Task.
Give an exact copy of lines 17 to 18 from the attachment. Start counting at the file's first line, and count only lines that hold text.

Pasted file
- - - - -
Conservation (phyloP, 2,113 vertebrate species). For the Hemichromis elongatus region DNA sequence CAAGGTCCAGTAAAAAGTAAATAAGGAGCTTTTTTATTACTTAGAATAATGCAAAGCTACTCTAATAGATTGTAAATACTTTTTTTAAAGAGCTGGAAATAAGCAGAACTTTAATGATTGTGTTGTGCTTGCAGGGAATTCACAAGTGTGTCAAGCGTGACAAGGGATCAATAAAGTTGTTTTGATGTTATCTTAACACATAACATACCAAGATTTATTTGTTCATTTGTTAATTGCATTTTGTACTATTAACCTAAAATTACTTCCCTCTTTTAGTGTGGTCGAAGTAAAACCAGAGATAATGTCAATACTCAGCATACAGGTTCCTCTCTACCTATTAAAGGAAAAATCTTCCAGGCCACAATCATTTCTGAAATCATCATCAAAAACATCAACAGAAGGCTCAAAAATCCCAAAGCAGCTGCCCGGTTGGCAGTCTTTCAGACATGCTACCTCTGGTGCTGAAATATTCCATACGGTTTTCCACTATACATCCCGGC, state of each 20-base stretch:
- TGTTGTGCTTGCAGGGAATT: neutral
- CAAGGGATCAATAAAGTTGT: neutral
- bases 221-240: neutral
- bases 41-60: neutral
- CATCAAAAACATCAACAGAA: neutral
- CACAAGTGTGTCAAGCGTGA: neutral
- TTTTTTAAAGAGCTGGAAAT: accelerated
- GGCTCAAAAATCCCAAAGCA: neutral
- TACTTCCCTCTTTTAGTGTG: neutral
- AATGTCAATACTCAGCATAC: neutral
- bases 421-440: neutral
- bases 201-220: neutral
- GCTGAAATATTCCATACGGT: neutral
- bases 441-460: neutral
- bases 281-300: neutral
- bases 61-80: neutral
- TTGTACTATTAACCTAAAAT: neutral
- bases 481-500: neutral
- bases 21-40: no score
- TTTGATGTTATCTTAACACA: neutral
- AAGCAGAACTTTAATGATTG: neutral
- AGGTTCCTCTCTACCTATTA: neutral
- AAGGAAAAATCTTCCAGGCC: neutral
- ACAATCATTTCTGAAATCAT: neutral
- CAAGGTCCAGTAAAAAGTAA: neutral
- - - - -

- bases 61-80: neutral
- TTGTACTATTAACCTAAAAT: neutral